I have read a number of biographies of Pol Pot now, as well as studies on 1970s Cambodia and the Khmer Rouge and just what happened between 1975 and early 1979, and I am currently reading a book on S-21, Pol Pot’s infamous “interrogation” center (ie, torture and extermination center) located at the former school, Tuol Sleng. It’s difficult reading. Suffice it to say, I have never read anything more unbelievable in my entire life! That these atrocities could be committed by multiple leaders for generations and that the entire culture of Cambodia would permit this to occur without complaint, to accept genocide as a way of life/death is incomprehensible to me. To try and understand how Pol Pot and his fellow former school teacher colleagues could be so utterly ruthless and so completely naïve, stupid, paranoid, and utterly inept is almost beyond belief. To think that after fighting a five year civil war against a US-backed ruthless Cambodian government, on the first day of their victory in 1975, the Khmer Rouge emptied all cities, towns, and villages within 24-48 hours, completely, totally, is surreal. To think they would ban money, markets, education, religion, personal names, families, even laughter, upon pain of “disappearing” one night and being shot is so insane, it almost makes one crazy trying to understand it at all. Imagine living in New York City or Los Angeles and being told after a largely welcome revolutionary victory that you have 24-48 hours to leave all you have, walk out of the city, and go to the countryside to begin working as agricultural workers (they weren’t even told this much), or you will be shot by ten year old children wearing black pajamas carrying AK-47s. Try to picture that. Try to picture NYC and LA totally empty in two days. Except for the dead bodies. Try to picture the anarchy on the roads and kids in black pajamas with big guns herding you along to God knows where with no food or drink, people falling down dead due to malnutrition, hunger, disease, etc. Not knowing where their family is, where their spouses or kids are. Seeing everyone wearing eyeglasses taken away and shot because all such people “must” be intellectuals, who are naturally anti-revolutionary, and therefore must pay the ultimate price. Picture that. Picture 14,00-20,000 people going through S-21 in three years with only seven to 12 surviving to tell their tale, only possibly a dozen alive out of all of those people. This is Cambodia for three plus years in the 1970s. And this was the government that the US government backed, solely because they were anti-Vietnamese. And after the Vietnamese invaded and threw Pol Pot out in 1979, and he escaped to Thailand, he stayed and rebuilt his army and fought in northwest Cambodia with US aid until the late 1990s when he died a natural death, even though the entire world knew of his fucking genocide! Our own government has Cambodian blood on its hands and it’s fucking disgusting!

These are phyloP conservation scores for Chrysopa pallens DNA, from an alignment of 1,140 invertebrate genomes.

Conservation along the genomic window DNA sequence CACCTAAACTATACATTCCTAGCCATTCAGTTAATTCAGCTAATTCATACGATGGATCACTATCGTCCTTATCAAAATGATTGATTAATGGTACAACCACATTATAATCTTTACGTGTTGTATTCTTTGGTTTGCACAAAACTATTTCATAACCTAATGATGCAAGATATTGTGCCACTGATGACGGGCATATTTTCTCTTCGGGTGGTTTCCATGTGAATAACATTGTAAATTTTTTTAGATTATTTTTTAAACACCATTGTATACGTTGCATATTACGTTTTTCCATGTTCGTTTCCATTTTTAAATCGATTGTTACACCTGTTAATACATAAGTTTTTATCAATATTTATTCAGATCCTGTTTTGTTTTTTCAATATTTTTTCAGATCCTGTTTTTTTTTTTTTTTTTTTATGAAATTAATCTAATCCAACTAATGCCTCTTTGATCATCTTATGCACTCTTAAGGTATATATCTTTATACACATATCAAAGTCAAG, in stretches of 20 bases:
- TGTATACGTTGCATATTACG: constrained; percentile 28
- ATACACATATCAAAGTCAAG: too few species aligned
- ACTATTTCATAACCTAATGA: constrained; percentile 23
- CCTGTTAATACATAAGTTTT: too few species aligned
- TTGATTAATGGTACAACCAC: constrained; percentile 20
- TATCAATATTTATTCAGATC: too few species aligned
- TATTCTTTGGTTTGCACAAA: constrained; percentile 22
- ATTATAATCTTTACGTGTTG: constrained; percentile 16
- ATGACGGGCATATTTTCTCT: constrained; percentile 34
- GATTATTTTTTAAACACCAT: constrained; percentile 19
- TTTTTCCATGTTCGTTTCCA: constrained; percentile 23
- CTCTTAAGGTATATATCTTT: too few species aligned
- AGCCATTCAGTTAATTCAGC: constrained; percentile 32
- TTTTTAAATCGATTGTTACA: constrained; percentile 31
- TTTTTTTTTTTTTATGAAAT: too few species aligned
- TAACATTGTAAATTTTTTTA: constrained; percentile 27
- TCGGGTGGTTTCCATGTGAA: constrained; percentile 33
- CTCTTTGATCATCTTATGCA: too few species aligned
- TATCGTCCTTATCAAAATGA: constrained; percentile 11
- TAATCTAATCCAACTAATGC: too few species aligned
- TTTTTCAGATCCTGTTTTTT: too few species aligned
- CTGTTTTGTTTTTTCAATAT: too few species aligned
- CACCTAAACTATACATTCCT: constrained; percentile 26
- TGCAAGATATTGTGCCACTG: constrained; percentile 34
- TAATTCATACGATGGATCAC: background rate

Yes, Hitler, Stalin, and Mao killed more people than Pol Pot did. But Pol Pot killed a much higher percentage of his people than any of those men did, his own people, and most likely, more than any man in history ever has. He was responsible for the deaths of over one and a half million people, up to one fourth of Cambodia’s population! Think about that. One fourth of your country is wiped out by one man and his insane, secretive regime. In three years. And for what? No one knows. There’s no good reason. To create some sort of completely imaginary neo-Marxist society that bears no resemblance to Marxism at all. The Khmer Rouge were the most inept Marxists in world history, barely able to understand basic concepts like class consciousness, or even what the proletariat is. It was not these concepts that brought them to power, nor even served as the mechanism behind Tuol Sleng.